So let's get this straight. John Boehner, the Republican speaker of the House of Representatives, whose party wants to repeal Obamacare, plans to sue President Barack Obama for failing to fully implement Obamacare. The president, who did everything he could to push the measure through Congress, refuses to enforce provisions that he signed into law.
Who declared it Opposite Day in Washington? Next we'll be seeing the tea party demanding higher taxes and Nancy Pelosi joining the National Rifle Association.
There are other rich ironies in this unseemly spectacle. House Republicans actually voted last year to do exactly what they now indict Obama for doing — postponing the employer mandate to provide health insurance. Liberals who rarely lose sleep over burdensome regulation of business insist that employers should be temporarily spared this one.
Boehner himself seems to have suffered a slight failure of nerve. He had earlier leveled a sweeping accusation: "On one matter after another during his presidency, President Obama has circumvented the Congress through executive action, creating his own laws and excusing himself from executing statutes he is sworn to enforce." He went on: "We elected a president. We didn't elect a monarch or king."
But when he announced the details of his suit, it contained only one particular: Obama had delayed the requirement in the law that many employers provide health insurance coverage to their workers. This is the stuff of monarchs? Kaiser Wilhelm would not be impressed.
Nor are the courts likely to be. As The Wall Street Journal reported, "The good news for the House GOP is that courts have never said a congressional chamber may not sue the president for usurping legislative powers. The bad news is that courts have never agreed to take up such a case either."
Why not? One reason is that courts generally allow suits only by people who can show they've been harmed by an alleged wrong, and coming up with a tangible injury to members of the House won't be easy to do.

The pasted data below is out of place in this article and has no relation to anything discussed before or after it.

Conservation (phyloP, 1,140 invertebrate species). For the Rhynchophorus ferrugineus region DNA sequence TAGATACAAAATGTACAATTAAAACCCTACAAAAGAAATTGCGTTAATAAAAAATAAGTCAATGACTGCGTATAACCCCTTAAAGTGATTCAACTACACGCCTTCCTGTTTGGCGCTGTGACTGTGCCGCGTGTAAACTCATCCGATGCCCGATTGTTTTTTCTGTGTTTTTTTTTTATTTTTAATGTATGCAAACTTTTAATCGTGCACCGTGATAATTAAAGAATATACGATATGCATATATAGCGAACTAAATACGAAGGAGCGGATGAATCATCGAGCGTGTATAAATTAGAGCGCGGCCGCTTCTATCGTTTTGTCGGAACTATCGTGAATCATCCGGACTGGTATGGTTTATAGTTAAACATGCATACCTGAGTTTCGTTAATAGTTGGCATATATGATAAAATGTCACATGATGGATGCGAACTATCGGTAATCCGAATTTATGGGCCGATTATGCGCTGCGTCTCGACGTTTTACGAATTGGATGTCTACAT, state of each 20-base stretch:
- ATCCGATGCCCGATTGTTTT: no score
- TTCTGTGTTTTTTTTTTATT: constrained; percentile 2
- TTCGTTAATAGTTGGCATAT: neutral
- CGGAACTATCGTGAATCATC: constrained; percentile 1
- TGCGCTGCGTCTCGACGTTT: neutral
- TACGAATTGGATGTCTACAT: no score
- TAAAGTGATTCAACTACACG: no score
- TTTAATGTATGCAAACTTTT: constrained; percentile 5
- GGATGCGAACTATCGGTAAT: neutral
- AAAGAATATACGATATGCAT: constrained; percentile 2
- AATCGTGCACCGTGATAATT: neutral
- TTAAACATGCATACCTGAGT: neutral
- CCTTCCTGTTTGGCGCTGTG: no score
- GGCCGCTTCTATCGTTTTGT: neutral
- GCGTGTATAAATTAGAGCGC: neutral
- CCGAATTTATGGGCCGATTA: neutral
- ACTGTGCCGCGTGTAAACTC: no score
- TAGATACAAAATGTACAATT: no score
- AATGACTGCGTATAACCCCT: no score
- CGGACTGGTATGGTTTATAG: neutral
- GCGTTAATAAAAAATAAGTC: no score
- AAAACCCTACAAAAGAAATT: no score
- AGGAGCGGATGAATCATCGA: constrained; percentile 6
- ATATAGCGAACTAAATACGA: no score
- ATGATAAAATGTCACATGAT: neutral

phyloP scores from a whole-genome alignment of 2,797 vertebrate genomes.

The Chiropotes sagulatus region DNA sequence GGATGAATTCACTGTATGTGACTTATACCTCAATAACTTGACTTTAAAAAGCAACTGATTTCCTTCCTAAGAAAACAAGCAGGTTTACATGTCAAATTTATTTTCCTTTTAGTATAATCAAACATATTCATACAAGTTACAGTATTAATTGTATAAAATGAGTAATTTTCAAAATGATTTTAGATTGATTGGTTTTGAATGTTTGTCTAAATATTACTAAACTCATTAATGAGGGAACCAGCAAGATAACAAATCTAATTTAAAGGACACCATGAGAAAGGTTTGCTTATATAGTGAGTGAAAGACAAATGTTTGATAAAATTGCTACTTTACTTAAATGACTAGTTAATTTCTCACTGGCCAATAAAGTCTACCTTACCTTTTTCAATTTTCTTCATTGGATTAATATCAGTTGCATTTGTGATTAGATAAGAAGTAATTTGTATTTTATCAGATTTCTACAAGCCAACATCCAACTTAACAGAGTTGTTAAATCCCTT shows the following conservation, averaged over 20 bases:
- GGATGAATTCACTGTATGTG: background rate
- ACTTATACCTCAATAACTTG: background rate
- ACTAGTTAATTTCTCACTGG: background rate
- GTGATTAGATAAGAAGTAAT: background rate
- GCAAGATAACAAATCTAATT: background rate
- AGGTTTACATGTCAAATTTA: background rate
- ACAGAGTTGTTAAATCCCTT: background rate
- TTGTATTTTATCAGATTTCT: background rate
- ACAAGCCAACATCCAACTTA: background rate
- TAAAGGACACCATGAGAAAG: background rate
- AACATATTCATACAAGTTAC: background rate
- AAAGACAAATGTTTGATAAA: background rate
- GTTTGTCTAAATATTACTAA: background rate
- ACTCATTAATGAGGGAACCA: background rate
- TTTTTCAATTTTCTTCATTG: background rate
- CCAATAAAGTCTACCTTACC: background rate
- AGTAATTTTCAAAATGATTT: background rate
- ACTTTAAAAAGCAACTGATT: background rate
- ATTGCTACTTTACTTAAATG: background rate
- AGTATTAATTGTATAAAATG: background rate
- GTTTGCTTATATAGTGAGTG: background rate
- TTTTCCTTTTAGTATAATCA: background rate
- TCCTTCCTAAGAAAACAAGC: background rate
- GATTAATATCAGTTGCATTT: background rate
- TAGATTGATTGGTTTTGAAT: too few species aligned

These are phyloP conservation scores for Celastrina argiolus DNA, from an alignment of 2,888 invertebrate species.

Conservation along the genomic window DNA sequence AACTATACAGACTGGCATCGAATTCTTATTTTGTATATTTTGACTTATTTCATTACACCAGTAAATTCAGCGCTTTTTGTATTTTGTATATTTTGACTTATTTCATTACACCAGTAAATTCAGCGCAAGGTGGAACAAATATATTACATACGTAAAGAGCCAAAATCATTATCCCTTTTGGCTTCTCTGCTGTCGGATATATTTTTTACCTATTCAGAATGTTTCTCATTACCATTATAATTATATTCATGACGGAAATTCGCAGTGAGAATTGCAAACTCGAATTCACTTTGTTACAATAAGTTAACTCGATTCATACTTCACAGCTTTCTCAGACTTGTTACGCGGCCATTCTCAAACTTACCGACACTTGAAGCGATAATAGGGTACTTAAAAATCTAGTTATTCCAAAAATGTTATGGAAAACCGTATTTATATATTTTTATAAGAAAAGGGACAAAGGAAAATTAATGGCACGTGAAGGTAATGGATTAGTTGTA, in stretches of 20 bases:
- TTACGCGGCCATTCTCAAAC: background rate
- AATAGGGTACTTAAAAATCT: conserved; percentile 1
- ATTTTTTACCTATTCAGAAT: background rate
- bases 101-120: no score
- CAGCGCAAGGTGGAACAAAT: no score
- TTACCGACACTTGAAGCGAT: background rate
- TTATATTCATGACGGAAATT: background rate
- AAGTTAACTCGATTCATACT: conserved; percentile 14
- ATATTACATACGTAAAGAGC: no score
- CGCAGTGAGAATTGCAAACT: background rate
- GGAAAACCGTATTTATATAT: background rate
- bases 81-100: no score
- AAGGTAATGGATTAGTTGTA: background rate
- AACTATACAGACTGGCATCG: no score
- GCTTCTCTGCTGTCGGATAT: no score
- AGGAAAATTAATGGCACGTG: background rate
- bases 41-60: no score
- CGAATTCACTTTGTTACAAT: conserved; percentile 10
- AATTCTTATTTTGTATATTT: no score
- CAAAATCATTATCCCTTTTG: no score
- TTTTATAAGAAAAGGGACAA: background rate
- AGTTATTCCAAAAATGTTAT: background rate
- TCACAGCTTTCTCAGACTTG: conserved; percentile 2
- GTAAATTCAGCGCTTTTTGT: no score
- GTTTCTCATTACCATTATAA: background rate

Another is that if Congress thinks the president is running amok, it has plenty of ways to rein him in. It can pass legislation overruling him. It can withhold funding for this or other presidential priorities. It can even impeach and remove him from office — an option Boehner has rejected.
Judges generally regard disputes between the executive and legislative branches as something for them to work out without assistance from the bench. That's an entirely sensible approach. If the courts were to step in every time the White House thinks Congress is out of line, or vice versa, the elected officials would spend all their time suing instead of negotiating. That is not how American democracy is supposed to work.
The claim that Obama failed in his constitutional duty to "take care that the laws be faithfully executed," we should note, is not absurd. His health insurance reform required businesses with more than 50 full-time employees to provide them with coverage starting this year. But because of the administration's many troubles in rolling out Obamacare, and complaints from businesses, he decided, not once but twice, to delay enforcing the requirement. It's not clear he may do that.
"While the president does have substantial discretion about how to enforce a law, he has no discretion about whether to do so," writes Stanford University law professor Michael McConnell, a former federal appeals court judge. Except for Richard Nixon, he says, "no prior president has claimed the power to negate a law that is concededly constitutional." Many legal scholars differ, treating the presidential waiver as a routine adjustment to facilitate the overall implementation of the program.
Even if the courts were to accept this case, the ultimate resolution wouldn't come for a long time — maybe not until Obama is on his way out. It makes no sense to go to court to enforce an Obamacare provision that any Republican, if elected president in 2016, would quickly move to repeal.
A better idea would be for the House GOP to go Obama one better and pass a bill repealing the employer mandate altogether. A study by the Robert Wood Johnson Foundation concluded that this change "will not reduce insurance coverage significantly" but will "remove labor market distortions that have troubled employer groups and which would harm some workers." They might find some Democrats in agreement.
Boehner and his fellow Republicans in Congress can ride herd on the administration through oversight hearings, legislation and control of the purse strings. Instead of running to the courts over Obama's use of his powers, they should make use of their own.